February 23, 2000 | By: Aimee D. Heald

From its humble beginnings in a small Lexington tobacco warehouse in 1963, the National Farm Machinery Show has grown into a giant exhibition of the latest, most innovative and high-tech agricultural equipment in the nation.

In the late 1950s, Blaine Parker, who was department head for the University of Kentucky College of Agriculture's agricultural engineering department at the time, was interested in continuing the department's cooperation with electric cooperatives. They wanted to educate farmers and students alike about electricity on the farm.

Around 1963, UK and the electric coops sponsored an electricity demonstration and exhibit for farmers at warehouse in west Lexington. The next year, the small show was moved to western Kentucky to reach a different audience.

Parker said by 1965 the show was moved to the Louisville fairgrounds and it began to grow and include more than electricity. UK and the electric cooperatives formed a committee with the Fair Board to organize future exhibits.

"When they (the committee) saw what it all looked like, we wanted to expand it into a larger farm show to include all agricultural areas," Parker said. "I told them if they wanted to attract farm people from outside Kentucky, we ought to call it the National Farm Machinery Show."

So in 1966, the show was officially named and has not changed since. Allis Chalmers was the first major agricultural machinery exhibitor. Parker said the focus of the farm show has not changed in the 35 years of it's existence.

"The sole purpose of the show is and always was to provide an education to farmers," he added.

Today, the National Farm Machinery Show boasts more than 800 exhibitors from all over the United States in the largest indoor farm show in America. The occupy one-million square feet of the Kentucky Fair and Exposition Center.

Visitors can browse through exhibits for virtually every major line of farm equipment, seeds, chemicals, livestock supplies, and more. The UK biosystems and agricultural engineering department still plays a role in the show. They set up beside all the manufacturers and showcase their programs, research and student projects. Each year, visitors to UK's exhibit see new technology and have the opportunity to talk to faculty and staff from the UK College of Agriculture.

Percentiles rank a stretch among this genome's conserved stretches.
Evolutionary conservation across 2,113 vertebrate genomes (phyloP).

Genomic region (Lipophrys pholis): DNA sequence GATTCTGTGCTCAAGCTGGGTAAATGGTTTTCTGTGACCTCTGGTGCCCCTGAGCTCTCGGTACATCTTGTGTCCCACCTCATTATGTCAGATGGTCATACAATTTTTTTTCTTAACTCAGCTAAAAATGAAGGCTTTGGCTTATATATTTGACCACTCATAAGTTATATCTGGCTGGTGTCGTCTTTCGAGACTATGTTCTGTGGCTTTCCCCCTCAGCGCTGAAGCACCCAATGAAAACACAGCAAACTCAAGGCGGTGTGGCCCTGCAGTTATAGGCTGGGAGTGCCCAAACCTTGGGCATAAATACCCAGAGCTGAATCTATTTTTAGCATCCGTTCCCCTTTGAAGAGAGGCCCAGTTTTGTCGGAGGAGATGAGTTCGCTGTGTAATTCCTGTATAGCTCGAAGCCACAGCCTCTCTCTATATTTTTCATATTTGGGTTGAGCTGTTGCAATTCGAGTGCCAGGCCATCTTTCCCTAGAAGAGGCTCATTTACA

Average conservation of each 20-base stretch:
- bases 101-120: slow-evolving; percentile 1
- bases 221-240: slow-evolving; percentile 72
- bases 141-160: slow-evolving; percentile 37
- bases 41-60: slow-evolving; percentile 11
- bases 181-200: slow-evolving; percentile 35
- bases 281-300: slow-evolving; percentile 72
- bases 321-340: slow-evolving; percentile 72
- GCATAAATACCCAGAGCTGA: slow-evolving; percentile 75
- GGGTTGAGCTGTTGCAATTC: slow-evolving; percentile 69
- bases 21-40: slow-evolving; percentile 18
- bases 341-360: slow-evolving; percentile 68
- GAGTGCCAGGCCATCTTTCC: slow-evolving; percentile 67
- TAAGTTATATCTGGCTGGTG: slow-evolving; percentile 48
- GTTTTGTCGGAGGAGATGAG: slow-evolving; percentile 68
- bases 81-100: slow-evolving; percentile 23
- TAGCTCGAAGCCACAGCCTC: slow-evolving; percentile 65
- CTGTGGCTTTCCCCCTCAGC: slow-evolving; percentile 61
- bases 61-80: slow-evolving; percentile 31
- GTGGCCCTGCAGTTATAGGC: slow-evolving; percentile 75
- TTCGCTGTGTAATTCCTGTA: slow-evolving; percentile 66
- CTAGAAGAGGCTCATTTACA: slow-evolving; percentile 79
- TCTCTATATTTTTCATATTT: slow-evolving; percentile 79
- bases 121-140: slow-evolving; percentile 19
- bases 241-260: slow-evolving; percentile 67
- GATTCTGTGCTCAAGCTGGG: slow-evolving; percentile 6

"It gives us exposure to the general public and allows students to take a look at what we are involved in and a chance to recruit those students to the College of Agriculture," Carl King, shop supervisor for UK's biosystems and agricultural engineering department. "We're trying to show the public what we're doing for agriculture in Kentucky.

This year, the UK booth had a large student component with the student project display. Each year, ag engineering students design and build a project for a national competition sponsored by the American Society for Agricultural Engineers. Students from all over the country design and build a quarter-scale pulling tractor and bring it to the contest in Illinois.

"It allows students to see their design and analyze it in terms of engineering components, the economy, the manufacturer and the efficiency of the materials used to construct the project," Scott Shearer, UK agricultural engineer, said. "Then they get to go into the shop and actually fabricate the tractor. They were able to get in there and get their hands dirty to see what it takes to manufacture their project."

The national competition includes a written and oral component as well as a tractor pull to actually put the tractor to work, all judged by professional engineers.

King and Shearer agree that by displaying the student project they are able to draw interest from potential students and also educate the general public about the programs going on at UK.

"Down through the years, the show has really been a boon for the College of Agriculture," Associate Dean for Administration in the UK College of Agriculture, Linus Walton, said.


Scott Shearer 606-257-3000, ext. 218